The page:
I used to spread plastic sheeting on the studio floor under my canvas. If I didn’t do this it would be next to impossible to peel the paintings up from the floor. The overflow paint would spill over the edges and dry. It could be pulled up from the plastic in solid, eccentric pieces. I used to adhere these pieces and parts to paper and illustration board and then embellish them or use them for small studies. I had a friend who peeled up a nice chunk and made it into a necktie to wear to a gallery opening. I learned a lot from these different materials and techniques. I don’t use them much anymore but they are still in the back of my mind. One day, when the time is right, I’m sure that I will slowly pull them out and start using them again.

The top image is a photo of my SF studio back in 1973. You may notice a lack of traditional studio equipment and an ample supple of industrial materials. The next image is one of my paintings from the period. It is done on a length of corrugated cardboard using my homemade paints with various materials (beer, baking soda, sand) mixed into it. The colors are vary soft and muted (pinks, creams, yellows) and percolates its way up the surface. It measures 87” x 36” and is untitled. The next image is a mixed media piece by an artist friend, Ursula Schneider. She used metal, wire, plastic and acrylic paint. It measures 44” x 19” and is titled “BATMAN”. The final piece is by another SF artist, Vincent Lynch. The colors are very earthy and organic. Vincent used yogurt and ketchup along with his paint, let mold grow and then sealed the surface later adding dyes, paints, metal powders, red oxides, fiberglass, pebbles, and rocks. The piece has an 84” diameter and is titled “STONEHENGE 3”.


Blogger said...

Hi Ed ....

What a very, very interesting post. As one who has never really 'got her hands dirty' it was a real treat to read about all your 'alternative materials' and methods.

You lived in exciting times in the 1970s!! I suppose that if one starts out with art when young there is no holds barred on experimentation! How staid and boring I feel as a mature started having read this!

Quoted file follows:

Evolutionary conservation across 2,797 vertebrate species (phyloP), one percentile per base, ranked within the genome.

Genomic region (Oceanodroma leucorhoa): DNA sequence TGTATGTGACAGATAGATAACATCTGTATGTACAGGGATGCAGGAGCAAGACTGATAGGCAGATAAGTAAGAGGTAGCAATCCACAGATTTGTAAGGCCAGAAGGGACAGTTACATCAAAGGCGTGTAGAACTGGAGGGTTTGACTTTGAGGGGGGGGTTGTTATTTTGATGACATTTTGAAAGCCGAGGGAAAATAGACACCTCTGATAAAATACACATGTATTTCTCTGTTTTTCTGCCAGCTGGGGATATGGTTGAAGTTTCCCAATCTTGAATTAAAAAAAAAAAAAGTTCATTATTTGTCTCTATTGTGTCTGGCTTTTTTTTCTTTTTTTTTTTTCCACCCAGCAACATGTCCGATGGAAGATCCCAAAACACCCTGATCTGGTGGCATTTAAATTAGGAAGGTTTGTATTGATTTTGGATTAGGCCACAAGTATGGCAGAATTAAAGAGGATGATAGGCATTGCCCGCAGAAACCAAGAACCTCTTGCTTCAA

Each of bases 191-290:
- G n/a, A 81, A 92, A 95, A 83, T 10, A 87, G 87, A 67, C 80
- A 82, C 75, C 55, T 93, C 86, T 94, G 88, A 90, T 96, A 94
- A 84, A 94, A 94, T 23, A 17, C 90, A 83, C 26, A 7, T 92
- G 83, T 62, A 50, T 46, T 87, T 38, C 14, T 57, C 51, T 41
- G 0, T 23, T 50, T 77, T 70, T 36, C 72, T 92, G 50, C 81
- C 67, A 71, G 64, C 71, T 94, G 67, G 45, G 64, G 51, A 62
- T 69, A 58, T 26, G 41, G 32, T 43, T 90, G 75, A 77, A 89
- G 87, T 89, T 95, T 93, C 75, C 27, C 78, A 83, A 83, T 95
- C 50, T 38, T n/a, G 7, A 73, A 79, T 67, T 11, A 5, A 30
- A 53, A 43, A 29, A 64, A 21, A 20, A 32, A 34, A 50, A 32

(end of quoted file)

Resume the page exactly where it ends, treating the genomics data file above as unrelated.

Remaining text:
A very good post, and thank you.

Hmmm,now where's the tomato ketchup!

5:21 PM  
Blogger Philip said...

Yes, that is really interesting Ed - I wish I had been around at the time to share these experiences. Thank you very much for writing this article of explanation - it's given me food for thought and also encouragement to go further. It also sounds great fun. I think I need a bigger and less pristine studio but even so I am sure there is a lot more I could do.

May I ask why you changed direction? Figurative art seems a long way from this.

Lesly - put age to one side and go for it! That's what I say!

1:19 AM  
Blogger Philip said...

By the way, I will soon be posting a picture I have been working on for a long time that incorporates a lot of dried sea weed!

1:22 AM  
Blogger landscapes said...

Materials, yes.
Interesting post!
I'm new here, and untill now I have only posted 2 pics of my inspiration area: The Horizone Line!

I paint it over and over again.


10:01 AM  
Blogger Ed Maskevich said...

Lesly, Philip is right, put age aside. The artist Barnett Newman started his art career in middle age. I think it was after he unsuccessfully ran for mayor of NYC.

Philip, you are so right, I am a long way from those early years. The change in direction, which has been a process, takes long enough to explain that I think I will make it a post in itself.

Landscape, thanks for stopping by and I am so glad to meet you.

11:33 AM  
Blogger Lori Witzel said...

Ed, your posts are always so rich! I could sit and think on this one for a while.

Lesly, once upon a time, I knew a painter who used condiments for his painting.

As you can tell from my attention to certain auto paint finishes, I love industrial materials. It's all fair game for the play of ideas and creative energy, isn't it?

And, like Philip, I am interested in your shift from one very particular type of imagery to another. I look forward to you unspooling the thread of that change for us...

8:15 PM  
Blogger Philip said...

Yes, I can't wait for the next instalment!

Do you have any colour photos of this earlier work Ed? It would be intersting to hear the whole story of what happened.

9:32 AM  
Blogger With Hammer And Tong...The LetterShaper said...

Thouroughly engrossing site you have; as a poet, I found it enriching and inspirational...thank you!

7:13 PM  
Blogger akira said...

i've been buying the bargain latex paint gallons at the hardware store(unclaimed mixed colors).. perhaps with your experience you could comment on whether you see any problems mixing those paints with liquitex and various standard acrylic mediums on a canvas.. i've been looking for advice on that on the web and some people are snobby and say only use stuff from an art store, but so far i haven't noticed any problems.. also i'm mixing in "cartoon color" liquid acrylic paint... thanks for any advice!

5:01 PM  

Post a Comment

<< Home